Conclusion: According to the current finding; overweight and obesity pose a serious problem among military personnel in Jordan and there seems to be an urgent need to initiate and activate interventions specially designed to this group that aim at increasing physical activity and controlling risk factors.

Keywords: Obesity, Overweight, Military personnel, North of Jordan .

JRMS Aug 2018; 25(2):19-26/DOI: 10.12816/0049830 
 

Introduction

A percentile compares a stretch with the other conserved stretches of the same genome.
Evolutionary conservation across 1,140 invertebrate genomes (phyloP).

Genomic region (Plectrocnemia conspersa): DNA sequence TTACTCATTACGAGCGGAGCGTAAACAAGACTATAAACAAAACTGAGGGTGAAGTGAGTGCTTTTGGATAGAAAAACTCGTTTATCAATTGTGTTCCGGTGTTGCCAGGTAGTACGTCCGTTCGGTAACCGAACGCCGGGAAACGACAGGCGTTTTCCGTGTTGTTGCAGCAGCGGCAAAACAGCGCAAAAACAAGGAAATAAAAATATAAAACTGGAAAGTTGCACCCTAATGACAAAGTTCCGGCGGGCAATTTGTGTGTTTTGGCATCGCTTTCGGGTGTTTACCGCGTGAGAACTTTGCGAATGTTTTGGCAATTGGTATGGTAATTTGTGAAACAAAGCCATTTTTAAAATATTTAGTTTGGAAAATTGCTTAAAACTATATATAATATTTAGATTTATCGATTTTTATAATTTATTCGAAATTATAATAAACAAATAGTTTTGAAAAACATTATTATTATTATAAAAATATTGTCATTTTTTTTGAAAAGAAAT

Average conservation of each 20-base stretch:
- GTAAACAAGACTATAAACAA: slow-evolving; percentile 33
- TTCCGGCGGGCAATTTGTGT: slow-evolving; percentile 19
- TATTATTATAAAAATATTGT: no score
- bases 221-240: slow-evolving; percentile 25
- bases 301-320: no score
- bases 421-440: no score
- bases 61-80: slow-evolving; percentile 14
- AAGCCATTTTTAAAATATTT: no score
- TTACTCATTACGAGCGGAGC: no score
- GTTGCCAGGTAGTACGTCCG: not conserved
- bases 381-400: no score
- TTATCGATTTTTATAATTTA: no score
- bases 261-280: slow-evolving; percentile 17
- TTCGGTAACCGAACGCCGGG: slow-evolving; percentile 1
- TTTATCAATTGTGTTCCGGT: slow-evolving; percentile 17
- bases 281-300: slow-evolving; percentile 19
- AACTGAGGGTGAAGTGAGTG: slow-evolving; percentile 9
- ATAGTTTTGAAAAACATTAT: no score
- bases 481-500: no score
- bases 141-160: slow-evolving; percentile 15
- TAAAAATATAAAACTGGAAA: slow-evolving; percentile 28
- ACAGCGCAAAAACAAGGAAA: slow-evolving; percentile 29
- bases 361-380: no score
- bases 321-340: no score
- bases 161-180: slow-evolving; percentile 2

Today, obesity and overweight are a major public health problem in developed nations, as well     as in the global south countries (1). The extent of this global problem has increased in the last 3 decades (2-3) as the prevalence of obesity and overweight is increasing at an alarming rate (4). It is estimated that there are more than 300 million obese people living today (5). According to WHO; Overweight and obesity are defined as abnormal or excessive fat accumulation that may impair health (6).   Body mass index (BMI) is a simple index of weight-for-height that is commonly used to classify overweight and obesity in adults.  BMI is defined as a person's weight in kilograms divided by the square of his height in meters (kg/m2).  BMI = weight (kilogram) / Height (meters) 2